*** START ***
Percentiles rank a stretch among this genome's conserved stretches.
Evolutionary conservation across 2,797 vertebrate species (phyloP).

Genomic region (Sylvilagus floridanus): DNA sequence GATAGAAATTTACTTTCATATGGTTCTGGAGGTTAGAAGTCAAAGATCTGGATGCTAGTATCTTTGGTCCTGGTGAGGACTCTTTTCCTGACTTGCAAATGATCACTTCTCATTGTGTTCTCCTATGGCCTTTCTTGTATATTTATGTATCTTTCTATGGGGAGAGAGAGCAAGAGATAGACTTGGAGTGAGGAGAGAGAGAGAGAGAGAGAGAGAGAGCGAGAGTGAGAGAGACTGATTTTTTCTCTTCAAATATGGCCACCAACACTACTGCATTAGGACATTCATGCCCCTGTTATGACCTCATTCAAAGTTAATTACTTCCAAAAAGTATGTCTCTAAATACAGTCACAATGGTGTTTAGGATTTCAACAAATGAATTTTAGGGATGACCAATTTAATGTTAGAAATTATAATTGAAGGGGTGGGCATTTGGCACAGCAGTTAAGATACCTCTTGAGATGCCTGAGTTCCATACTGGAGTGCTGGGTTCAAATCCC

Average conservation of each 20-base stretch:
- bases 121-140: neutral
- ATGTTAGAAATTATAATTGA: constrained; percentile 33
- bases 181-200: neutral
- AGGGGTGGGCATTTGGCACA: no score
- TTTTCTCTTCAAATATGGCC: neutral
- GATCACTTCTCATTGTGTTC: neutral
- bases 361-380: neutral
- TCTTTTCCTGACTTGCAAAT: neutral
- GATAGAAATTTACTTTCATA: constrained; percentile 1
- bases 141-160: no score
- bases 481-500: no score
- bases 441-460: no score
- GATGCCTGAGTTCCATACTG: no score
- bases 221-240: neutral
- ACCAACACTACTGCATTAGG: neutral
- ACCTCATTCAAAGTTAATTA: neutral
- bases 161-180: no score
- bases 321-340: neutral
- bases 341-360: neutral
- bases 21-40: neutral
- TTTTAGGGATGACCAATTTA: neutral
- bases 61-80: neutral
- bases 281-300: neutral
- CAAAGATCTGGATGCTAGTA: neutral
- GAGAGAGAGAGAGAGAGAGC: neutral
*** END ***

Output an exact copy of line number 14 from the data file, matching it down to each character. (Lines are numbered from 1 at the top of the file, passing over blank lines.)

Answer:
- bases 141-160: no score